Herwig Wolfram opens his chapter on the eighth Visigothic king, "Alaric's reign gets no full treatment in the sources, and the little they do contain is overshadowed by his death in the Battle of Vouillé and the downfall of the Toulosan kingdom." One example is Isidore of Seville's account of Alaric's reign: consisting of a single paragraph, it is primarily about Alaric's death in that battle.
Imaginary portrait of Alaric II by Carlos Esquivel y Rivas. Oil on canvas (1856)
The earliest documented event in Alaric's reign concerned providing refuge to Syagrius, the former ruler of the Domain of Soissons (in what is now northwestern France) who had been defeated by Clovis I, King of the Franks. According to Gregory of Tours' account, Alaric was intimidated by Clovis into surrendering Syagrius to Clovis; Gregory then adds that "the Goths are a timorous race." The Franks then imprisoned Syagrius, and once his control over Syagrius' former kingdom was secure, Clovis had him beheaded. However, Wolfram points out that at the time "Clovis got no farther than the Seine; only after several more years did the Franks succeed in occupying the rest of the Gallo-Roman buffer state north of the Loire." Any threat of war Clovis could make would only be effective if they were neighbors; "it is nowhere written that Syagrius was handed over in 486 or 487."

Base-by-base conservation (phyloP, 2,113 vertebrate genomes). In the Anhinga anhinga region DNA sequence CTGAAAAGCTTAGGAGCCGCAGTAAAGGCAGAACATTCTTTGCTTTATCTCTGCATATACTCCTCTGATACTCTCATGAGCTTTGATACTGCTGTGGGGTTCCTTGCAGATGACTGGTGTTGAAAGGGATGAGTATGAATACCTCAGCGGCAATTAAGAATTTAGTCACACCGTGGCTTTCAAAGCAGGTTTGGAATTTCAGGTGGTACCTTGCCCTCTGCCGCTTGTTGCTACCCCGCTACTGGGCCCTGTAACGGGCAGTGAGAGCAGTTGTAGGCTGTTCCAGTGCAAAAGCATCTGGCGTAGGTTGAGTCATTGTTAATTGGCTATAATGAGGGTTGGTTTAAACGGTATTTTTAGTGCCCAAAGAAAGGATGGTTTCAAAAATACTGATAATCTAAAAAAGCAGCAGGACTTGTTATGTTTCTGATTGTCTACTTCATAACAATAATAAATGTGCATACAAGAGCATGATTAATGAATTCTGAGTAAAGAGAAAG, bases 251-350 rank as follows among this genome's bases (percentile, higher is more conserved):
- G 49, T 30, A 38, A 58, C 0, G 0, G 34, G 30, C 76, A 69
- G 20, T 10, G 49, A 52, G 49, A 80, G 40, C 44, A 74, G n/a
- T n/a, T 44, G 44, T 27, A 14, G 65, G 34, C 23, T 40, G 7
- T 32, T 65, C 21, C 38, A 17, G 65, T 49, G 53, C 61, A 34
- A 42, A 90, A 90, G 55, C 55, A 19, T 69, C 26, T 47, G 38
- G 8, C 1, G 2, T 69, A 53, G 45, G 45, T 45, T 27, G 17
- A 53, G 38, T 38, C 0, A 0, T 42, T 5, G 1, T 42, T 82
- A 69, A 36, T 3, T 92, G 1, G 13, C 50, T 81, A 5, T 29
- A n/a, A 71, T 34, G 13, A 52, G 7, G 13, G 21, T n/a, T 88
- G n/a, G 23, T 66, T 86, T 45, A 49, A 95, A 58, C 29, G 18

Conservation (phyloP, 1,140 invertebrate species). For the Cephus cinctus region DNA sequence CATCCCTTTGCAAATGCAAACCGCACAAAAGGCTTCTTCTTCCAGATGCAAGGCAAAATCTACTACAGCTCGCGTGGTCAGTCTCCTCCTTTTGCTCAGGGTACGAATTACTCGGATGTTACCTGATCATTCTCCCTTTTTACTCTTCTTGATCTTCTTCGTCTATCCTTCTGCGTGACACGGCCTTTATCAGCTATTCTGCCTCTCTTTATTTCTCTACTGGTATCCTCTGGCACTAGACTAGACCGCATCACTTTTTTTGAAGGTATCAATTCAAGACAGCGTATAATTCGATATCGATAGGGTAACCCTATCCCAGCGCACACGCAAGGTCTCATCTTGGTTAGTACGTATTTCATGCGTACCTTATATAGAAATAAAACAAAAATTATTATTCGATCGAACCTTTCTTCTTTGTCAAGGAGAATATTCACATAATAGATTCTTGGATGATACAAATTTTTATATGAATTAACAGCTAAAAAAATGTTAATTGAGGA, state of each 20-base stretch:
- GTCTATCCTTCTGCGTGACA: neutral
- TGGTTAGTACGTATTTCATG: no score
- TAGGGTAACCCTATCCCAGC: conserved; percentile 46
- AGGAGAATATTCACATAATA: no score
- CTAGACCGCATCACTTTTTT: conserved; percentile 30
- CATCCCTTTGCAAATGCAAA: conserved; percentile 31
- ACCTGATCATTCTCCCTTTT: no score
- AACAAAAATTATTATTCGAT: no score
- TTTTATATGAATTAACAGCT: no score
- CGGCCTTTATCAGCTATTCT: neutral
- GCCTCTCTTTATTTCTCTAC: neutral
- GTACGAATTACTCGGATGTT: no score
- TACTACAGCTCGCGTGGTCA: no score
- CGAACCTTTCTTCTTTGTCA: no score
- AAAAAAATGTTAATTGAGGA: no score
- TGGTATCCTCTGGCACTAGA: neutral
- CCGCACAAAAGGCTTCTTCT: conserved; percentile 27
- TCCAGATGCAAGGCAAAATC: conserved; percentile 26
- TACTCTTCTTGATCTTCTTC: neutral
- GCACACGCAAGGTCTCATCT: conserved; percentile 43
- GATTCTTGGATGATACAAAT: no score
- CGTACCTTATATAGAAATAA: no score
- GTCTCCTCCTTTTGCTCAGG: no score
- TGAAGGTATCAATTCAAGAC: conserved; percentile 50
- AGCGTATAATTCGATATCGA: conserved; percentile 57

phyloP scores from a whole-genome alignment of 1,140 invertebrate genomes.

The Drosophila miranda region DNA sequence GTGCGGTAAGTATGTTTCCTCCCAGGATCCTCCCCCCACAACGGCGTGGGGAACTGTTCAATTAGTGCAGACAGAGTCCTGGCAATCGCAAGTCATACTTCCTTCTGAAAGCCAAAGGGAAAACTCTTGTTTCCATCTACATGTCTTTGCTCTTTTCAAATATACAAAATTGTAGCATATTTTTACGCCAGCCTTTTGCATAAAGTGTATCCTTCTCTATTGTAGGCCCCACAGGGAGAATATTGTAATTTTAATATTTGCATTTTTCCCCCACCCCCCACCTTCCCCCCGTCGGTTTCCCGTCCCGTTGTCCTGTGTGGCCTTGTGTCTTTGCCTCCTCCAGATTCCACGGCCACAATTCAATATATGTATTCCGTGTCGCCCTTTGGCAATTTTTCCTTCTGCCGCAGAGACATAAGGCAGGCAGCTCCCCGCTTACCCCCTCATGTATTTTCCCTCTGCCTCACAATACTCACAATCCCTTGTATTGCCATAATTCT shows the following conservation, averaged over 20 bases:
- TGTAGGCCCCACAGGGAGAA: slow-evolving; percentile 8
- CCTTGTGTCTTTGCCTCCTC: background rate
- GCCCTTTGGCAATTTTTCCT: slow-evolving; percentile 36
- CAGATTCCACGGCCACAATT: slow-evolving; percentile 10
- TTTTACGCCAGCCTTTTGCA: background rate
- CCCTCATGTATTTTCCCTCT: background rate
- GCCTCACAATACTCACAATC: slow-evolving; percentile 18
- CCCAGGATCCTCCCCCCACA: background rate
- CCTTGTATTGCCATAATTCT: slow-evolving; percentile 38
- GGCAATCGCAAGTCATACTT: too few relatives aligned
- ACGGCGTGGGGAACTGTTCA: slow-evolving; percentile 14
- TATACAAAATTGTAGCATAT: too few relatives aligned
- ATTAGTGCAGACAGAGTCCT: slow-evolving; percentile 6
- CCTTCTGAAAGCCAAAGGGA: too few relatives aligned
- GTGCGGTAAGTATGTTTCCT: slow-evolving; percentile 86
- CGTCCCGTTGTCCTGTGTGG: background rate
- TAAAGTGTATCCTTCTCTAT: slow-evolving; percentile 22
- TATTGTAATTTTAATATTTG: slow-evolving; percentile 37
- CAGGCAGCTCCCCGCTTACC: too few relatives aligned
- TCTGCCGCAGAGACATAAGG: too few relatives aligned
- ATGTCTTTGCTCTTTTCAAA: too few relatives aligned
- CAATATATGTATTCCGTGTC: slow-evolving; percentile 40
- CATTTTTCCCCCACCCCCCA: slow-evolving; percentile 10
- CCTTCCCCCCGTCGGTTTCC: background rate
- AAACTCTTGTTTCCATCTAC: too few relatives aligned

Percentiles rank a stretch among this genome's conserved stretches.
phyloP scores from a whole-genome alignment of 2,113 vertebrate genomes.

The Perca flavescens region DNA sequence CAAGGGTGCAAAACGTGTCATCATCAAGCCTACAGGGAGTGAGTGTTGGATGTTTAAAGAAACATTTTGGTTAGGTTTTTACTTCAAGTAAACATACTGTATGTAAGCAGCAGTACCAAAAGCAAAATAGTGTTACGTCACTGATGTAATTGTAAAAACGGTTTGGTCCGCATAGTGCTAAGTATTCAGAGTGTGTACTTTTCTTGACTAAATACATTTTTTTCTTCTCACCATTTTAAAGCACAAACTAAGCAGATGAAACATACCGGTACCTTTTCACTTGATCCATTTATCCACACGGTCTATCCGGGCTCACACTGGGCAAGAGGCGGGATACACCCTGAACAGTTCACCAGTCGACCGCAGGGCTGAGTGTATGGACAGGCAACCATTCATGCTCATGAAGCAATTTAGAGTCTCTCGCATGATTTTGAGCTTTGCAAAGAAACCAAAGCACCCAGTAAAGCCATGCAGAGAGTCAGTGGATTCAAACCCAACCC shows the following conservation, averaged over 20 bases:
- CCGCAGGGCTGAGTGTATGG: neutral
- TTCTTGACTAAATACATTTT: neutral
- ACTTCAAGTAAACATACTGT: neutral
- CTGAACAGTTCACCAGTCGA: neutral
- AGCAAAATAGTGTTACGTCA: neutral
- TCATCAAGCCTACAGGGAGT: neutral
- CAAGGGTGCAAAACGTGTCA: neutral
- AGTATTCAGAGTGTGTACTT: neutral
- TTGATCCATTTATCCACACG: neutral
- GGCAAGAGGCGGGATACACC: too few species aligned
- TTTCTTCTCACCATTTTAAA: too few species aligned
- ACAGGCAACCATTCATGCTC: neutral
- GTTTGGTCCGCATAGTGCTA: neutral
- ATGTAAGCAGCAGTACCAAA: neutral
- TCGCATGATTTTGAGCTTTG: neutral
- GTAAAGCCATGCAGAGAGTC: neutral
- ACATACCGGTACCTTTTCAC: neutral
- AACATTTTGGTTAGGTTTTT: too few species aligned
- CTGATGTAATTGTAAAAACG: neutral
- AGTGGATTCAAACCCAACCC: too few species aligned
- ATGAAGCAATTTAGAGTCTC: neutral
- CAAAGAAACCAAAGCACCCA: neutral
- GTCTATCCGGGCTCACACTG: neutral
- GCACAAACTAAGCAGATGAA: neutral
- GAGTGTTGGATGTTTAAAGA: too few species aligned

Despite Frankish advances in the years that followed, Alaric was not afraid to take the military initiative when it presented itself. In 490, Alaric assisted his fellow Gothic king, Theodoric the Great, in his conquest of Italy by dispatching an army to raise Odoacer's siege of Pavia, where Theodoric had been trapped. Then when the Franks attacked the Burgundians in the decade after 500, Alaric assisted the ruling house, and according to Wolfram the victorious Burgundian king Gundobad ceded Avignon to Alaric. By 502 Clovis and Alaric met on an island in the Loire near Amboise for face-to-face talks, which led to a peace treaty.
In 506, the Visigoths captured the city of Dertosa in the Ebro valley. There they captured the Roman usurper Peter and had him executed.